(Bloomberg) -- In Cadillac and Lincoln showrooms, the battle of the behemoths is on.
General Motors Co. is stepping up its defense of the Escalade SUV, a cash cow for Cadillac and the company, by offering $10,000 discounts to some current customers to keep them from straying to Ford Motor Co.’s hot-selling new Lincoln Navigator.
The nationwide deal applies to lessees of all 2016 model Escalades, and owners are being offered a $7,500 discount. The promotion runs through May 31, according to a memo GM sent dealers that was obtained by Bloomberg News. Jim Cain, a GM spokesman, confirmed its authenticity, calling it “an exclusive private offer” designed to “keep people in the family.”
GM has ample reason to keep Escalade buyers coming back. The big sport utility vehicle generates outsize profit from relatively modest sales: Morgan Stanley analyst Adam Jonas has estimated it produces about $1 billion in annual profit, contributing to a $2 billion earnings advantage GM has across all its large SUVs over Ford.
“GM is trying to keep Escalade buyers out of Navigators, for sure,” Jeff Schuster, an analyst at LMC Automotive, said by phone. “You’ve got a fresh Navigator and you’ve got an Escalade that is not new and is starting to age.”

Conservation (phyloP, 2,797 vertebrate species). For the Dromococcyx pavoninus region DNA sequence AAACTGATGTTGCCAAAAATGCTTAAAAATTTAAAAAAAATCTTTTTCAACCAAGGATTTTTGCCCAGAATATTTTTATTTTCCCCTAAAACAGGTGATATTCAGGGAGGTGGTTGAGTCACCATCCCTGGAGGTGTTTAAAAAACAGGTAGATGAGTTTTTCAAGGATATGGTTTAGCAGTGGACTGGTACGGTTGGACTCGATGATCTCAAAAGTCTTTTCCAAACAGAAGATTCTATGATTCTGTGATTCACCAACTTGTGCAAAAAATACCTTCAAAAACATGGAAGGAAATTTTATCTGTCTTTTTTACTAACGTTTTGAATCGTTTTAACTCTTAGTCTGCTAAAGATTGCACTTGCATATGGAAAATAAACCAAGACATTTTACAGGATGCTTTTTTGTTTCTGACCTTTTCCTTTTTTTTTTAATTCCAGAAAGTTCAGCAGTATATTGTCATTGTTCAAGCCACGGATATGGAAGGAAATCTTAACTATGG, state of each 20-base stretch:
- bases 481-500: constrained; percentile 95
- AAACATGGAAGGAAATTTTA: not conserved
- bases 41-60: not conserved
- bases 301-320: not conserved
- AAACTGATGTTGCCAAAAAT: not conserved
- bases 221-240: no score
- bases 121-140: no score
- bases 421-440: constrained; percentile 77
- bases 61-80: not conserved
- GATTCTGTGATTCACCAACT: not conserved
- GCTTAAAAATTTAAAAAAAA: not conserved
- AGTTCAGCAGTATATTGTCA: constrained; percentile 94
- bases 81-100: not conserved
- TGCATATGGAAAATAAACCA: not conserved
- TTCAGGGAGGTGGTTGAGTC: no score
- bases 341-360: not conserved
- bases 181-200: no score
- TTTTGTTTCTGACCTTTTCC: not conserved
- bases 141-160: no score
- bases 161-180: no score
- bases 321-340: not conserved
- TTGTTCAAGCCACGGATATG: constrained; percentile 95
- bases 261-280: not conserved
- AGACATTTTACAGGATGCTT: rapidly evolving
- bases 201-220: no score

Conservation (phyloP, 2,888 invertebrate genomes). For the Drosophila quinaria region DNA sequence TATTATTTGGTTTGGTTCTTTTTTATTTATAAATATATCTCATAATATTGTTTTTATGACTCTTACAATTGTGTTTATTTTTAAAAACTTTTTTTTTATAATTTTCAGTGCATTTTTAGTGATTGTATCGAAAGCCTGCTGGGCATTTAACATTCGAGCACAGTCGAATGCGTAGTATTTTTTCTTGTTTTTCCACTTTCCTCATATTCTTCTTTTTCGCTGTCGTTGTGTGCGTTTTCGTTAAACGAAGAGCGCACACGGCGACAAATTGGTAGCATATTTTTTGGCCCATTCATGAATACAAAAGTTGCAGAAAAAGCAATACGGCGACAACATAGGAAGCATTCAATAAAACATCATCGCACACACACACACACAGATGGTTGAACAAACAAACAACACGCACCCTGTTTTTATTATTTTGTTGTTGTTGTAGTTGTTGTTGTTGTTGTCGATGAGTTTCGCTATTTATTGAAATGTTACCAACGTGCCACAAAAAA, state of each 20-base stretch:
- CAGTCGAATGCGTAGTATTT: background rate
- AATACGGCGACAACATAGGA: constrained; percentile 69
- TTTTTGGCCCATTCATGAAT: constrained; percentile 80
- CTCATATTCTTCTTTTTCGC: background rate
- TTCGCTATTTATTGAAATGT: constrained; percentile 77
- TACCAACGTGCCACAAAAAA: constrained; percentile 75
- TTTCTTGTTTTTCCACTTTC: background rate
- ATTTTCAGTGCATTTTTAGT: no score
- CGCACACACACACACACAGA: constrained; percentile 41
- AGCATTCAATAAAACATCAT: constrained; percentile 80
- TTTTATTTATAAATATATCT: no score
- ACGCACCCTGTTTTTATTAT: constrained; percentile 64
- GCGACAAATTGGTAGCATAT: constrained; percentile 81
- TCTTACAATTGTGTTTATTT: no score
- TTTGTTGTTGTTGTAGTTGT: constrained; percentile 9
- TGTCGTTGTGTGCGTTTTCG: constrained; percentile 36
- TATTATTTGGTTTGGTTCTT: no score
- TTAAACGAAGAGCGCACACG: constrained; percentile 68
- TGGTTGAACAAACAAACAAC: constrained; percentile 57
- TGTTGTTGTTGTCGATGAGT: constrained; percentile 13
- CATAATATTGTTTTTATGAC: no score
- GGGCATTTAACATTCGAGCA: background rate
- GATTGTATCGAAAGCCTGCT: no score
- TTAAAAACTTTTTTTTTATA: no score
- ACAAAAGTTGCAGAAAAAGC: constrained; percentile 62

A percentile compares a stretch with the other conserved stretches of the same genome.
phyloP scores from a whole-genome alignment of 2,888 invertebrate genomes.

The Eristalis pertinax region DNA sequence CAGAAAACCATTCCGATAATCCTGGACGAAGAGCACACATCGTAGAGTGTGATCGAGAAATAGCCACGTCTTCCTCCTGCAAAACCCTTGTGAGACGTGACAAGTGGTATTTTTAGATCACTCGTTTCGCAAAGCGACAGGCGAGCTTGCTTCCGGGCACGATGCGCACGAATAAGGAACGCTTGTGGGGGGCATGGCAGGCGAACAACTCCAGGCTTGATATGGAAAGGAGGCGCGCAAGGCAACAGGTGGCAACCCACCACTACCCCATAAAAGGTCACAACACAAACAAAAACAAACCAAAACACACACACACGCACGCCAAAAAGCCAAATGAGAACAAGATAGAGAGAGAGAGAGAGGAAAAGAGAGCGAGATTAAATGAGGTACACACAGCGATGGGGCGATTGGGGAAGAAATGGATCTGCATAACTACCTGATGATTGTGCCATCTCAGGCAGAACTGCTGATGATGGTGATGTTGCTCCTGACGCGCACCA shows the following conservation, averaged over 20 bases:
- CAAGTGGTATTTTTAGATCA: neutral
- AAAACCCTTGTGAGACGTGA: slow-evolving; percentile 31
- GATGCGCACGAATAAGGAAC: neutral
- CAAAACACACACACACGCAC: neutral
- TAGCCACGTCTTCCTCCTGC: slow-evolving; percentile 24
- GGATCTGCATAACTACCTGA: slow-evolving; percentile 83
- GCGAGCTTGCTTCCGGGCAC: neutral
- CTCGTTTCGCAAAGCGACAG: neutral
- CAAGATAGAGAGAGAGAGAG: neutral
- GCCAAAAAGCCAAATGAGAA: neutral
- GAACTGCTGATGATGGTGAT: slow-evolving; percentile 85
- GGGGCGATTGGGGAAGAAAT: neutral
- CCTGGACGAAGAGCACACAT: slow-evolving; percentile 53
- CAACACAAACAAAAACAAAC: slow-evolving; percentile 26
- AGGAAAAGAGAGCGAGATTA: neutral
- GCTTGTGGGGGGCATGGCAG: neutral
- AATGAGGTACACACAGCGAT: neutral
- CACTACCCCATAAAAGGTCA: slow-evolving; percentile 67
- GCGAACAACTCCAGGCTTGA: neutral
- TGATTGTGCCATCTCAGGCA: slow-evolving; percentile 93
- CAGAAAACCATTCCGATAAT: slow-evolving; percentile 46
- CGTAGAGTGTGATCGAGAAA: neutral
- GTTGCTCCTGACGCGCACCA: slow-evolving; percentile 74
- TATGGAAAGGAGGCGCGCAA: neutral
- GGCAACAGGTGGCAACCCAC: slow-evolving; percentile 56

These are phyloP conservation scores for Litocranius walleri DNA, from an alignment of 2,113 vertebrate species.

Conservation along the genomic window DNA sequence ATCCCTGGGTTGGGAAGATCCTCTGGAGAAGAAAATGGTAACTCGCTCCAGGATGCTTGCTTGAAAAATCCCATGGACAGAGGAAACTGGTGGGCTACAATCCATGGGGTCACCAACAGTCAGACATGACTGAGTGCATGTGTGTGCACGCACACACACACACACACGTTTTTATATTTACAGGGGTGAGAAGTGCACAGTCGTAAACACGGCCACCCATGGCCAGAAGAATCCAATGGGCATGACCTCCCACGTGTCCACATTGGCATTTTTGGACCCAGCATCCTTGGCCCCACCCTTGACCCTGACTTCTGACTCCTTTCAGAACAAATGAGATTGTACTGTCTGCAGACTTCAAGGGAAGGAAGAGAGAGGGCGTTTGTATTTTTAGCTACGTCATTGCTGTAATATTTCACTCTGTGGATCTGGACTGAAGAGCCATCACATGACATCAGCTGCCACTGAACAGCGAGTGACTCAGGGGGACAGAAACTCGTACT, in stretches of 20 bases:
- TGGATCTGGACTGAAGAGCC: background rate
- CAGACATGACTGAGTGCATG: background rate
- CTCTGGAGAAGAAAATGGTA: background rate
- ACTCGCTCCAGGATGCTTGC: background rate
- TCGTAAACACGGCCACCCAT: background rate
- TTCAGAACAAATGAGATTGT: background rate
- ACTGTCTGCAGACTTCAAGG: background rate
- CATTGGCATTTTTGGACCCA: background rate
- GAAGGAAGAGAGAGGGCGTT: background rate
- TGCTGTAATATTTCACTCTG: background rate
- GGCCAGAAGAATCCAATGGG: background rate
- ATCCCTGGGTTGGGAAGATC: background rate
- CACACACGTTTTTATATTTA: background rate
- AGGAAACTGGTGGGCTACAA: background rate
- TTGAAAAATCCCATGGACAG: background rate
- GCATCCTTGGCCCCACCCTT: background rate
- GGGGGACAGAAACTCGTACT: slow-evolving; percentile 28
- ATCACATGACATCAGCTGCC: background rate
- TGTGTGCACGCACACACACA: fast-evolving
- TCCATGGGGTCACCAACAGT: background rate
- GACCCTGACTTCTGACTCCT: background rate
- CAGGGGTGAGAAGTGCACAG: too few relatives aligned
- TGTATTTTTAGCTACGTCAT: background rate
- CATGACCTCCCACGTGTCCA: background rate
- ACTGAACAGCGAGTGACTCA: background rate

While the Escalade outsells the Navigator, Lincoln’s contender is quickly gaining ground. Navigator deliveries have risen 63 percent this year. Last month, each one of the new SUVs lasted on dealer lots an average of just 10 days. The high-end Black Label Navigators -- which can top $100,000 -- spent only about seven days in showrooms, according to the company.
The average price paid in March for Navigators ballooned by about $25,600 from a year earlier to $82,500, roughly on par with the Escalade, Mark LaNeve, Ford’s U.S. sales chief, said during an April 3 monthly sales conference call.
The segment’s hefty prices give GM more room to maneuver when it comes to incentives. Analysts estimate that profit per vehicle can top $20,000 on the Escalade.
Still Making Money
“GM is willing to forgo a little profit to keep loyalty within the brand, but they’re still making money,” Schuster said. “The new Navigator has sent a signal to Cadillac that they need to be in front of this and be aggressive.”
This is at least the second significant deal GM has dangled to blunt the impact from the new Navigator. In November, GM offered Lincoln owners a $5,000 incentive to trade in any model since 1999 for a new Escalade.
The moves seem to be working: Escalade sales are up this year, and average transaction prices have risen slightly, according to Cain, the GM spokesman. Big luxury SUVs that are seeing deliveries declines through March include the Mercedes-Benz GLS, Land Rover Range Rover and Lexus LX.
“This is a particular battle that GM doesn’t want to lose ground in,” LMC’s Schuster said. “It speaks to the importance of the Escalade.”
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